Overcoming SpeciesismPosted | 0 comments
According to the Oxford Dictionary, speciesism is the assumption of human superiority leading to the exploitation of animals.
To raise awareness of how speciesism plays a major role in today’s society, I am going to share Jay Quigley’s TED Talk on “Overcoming Speciesism.”
In this sixteen minute presentation, Jay Quigley provides hope and some practical advice on how to end animal suffering. He also offers some practical ways to bring our food choices more in alignment with our values. (For more information you can also refer to last week’s article on 101 Reasons to Go Vegan.)
Jay shows speciesism as another form of discrimination and based on judging others not for who they are but for what they are not. With speciesism, the lives and experiences of nonhuman animals are usually considered less important than those of human beings simply because they are not like humans. Yet nonhuman animals have emotional lives and feel pain, pleasure, fear and joy. Devaluing their lives simply because they don’t have some characteristics that most humans have is discrimination.
Many people tell me over and over again that “man” is “better” than other nonhuman animals and that is why God gave man dominion over the animals to do with what he pleases but I say this;
When we come to know God/Love from our heart, everything we do and all the choices we make on a daily basis become conscious. We begin to evaluate our life, our behaviors, our perceptions and all our daily choices on a deeper level. We decide day by day how it is best to walk with Him by walking in His mercy, walking in His grace and walking in His love.
Instead of citing, for example, what Jesus was said to have possibly eaten in Biblical times, it would be far more relevant to ask, What would Jesus do today, if he lived in the age of industrialized agriculture where billions of animals are bred through artificial insemination, treated like mere commodities and processed like worthless pieces of meat — used and killed not from necessity, but just to satisfy our tastebuds and to line the pockets of wealthy industrialists?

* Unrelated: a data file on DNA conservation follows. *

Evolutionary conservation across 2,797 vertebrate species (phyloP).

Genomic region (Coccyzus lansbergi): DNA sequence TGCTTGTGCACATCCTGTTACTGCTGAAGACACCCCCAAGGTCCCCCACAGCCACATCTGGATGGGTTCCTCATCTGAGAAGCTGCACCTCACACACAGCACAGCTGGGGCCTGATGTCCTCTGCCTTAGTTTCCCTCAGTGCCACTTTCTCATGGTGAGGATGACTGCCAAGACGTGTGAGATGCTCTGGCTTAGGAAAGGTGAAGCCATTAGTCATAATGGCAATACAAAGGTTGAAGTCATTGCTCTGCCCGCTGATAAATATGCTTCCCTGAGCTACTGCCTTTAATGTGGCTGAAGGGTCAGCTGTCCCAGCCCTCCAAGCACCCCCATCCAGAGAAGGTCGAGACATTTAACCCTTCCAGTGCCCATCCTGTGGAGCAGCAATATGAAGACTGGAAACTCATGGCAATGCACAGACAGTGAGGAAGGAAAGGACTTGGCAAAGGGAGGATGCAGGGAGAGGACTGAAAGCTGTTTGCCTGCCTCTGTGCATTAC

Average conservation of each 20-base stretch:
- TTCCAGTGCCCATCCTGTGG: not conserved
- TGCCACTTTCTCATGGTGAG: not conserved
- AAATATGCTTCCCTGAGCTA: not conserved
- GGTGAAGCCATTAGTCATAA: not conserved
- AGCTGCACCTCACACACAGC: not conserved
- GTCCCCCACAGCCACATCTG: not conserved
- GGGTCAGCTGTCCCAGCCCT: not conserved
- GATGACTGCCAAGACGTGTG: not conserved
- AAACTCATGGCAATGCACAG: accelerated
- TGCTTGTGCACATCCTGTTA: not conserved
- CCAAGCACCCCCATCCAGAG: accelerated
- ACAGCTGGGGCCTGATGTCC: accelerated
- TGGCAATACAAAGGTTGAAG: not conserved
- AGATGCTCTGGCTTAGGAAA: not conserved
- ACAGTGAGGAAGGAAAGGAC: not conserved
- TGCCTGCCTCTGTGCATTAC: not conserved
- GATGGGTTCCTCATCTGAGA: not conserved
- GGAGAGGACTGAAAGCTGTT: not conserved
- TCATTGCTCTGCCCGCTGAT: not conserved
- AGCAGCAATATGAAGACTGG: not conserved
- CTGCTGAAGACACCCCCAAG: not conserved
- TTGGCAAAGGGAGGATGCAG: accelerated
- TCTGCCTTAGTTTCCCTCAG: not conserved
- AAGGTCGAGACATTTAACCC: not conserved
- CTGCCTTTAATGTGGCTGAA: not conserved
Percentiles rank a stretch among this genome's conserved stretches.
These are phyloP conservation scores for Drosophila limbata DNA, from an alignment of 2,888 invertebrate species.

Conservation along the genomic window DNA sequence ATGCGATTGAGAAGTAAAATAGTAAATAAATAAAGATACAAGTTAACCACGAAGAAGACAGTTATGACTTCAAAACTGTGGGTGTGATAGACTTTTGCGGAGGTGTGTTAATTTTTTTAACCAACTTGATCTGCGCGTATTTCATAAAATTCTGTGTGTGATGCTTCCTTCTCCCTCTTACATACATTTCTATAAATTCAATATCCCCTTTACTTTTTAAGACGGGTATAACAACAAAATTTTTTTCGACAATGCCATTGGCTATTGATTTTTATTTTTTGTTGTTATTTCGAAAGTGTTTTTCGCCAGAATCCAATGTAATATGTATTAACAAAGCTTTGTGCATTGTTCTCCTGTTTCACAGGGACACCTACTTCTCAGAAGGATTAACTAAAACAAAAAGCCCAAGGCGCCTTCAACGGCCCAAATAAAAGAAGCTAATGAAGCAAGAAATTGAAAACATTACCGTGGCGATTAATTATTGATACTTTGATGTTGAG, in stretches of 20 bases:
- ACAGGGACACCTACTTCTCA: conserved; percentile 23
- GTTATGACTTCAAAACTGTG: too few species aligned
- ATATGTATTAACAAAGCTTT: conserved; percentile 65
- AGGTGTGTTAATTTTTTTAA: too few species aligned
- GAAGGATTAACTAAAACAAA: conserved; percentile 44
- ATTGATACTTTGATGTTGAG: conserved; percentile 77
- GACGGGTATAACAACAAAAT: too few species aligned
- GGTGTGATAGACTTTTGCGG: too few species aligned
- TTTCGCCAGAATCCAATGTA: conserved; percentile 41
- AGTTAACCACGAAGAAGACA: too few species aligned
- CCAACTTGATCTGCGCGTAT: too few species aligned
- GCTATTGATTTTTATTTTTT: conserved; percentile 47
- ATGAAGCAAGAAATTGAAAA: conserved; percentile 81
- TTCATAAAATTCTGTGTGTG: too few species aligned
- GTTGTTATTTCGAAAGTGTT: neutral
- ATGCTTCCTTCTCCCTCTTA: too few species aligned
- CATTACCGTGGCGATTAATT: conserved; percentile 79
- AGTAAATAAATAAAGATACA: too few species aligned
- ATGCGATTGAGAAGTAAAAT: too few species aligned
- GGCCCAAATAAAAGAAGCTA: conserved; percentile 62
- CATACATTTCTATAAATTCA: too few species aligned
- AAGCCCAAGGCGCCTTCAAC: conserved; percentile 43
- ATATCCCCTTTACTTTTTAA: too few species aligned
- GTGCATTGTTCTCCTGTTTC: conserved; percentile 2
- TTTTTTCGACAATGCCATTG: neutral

Would he praise humankind for respecting his creations? Or would he instead invoke The Golden Rule? Would he not insist that, when given a choice between mercy and cruelty, the true energy of Love is compelled to choose compassion over violence?
After I reflected long and hard on these questions, I chose to take the path of mercy because He first showed us mercy. This decision to spare the innocent life of animals feels better on my heart and is congruent with my core values.
When we are fortunate enough to live in an era and a culture that provides plentiful access to plant-based foods year round, and a “choice” between sparing life or taking it, I have come to the realization that there is nothing logical or ethical to me about rejecting compassion, and choosing death for animals just because we like the taste of their flesh.
With this new insight, I let go of my old habits (eating meat) and adopted a new habit (eating a plant based diet) that support the integrity and wellbeing of our current era and culture. (For more on the protein myth, check out this explanation from Dr. Reed Mangels.)
Farm animals that are raised for food are gentle, defenseless, sentient beings (capable of being aware of sensations and emotions, of feeling pain and suffering, and of experiencing a state of well being.) They cannot fight back or defend themselves so in my humble opinion, might DOES NOT equal right!!
When given the choice between mercy and mercilessness, vegans (people who do not eat meat, dairy or eggs) are compelled to choose compassion over taking the innocent life of animals for food or clothing.
To me, living an ethical life means we strive to thwart our baser instincts – those that cause harm and injury to others – and cultivate those behaviors and attitudes that promote peace and the wellbeing of ourselves and all beings.
Enjoy Enjoy Jay Quigley’s TED Talk!
Jay Quigley recently completed his PhD in philosophy at Florida State University. He has published on moral theory, and his dissertation was on the role of caring in discovering moral values. During his time at FSU, he has pursued his interests in practical ethics through teaching philosophy courses, coaching an Ethics Bowl team, co-founding Students for Ending Poverty (STEP) in 2013, and initiating an outreach wing of the FSU Ethical Food Association in 2014. He frequently presents in community forums on ethical issues pertaining to global poverty and animal welfare.
See you next week!
Peace be with you, and may you always find light on your path, good health, and true friends to make the journey with you.
compassionate living: http://www.socoveg.org/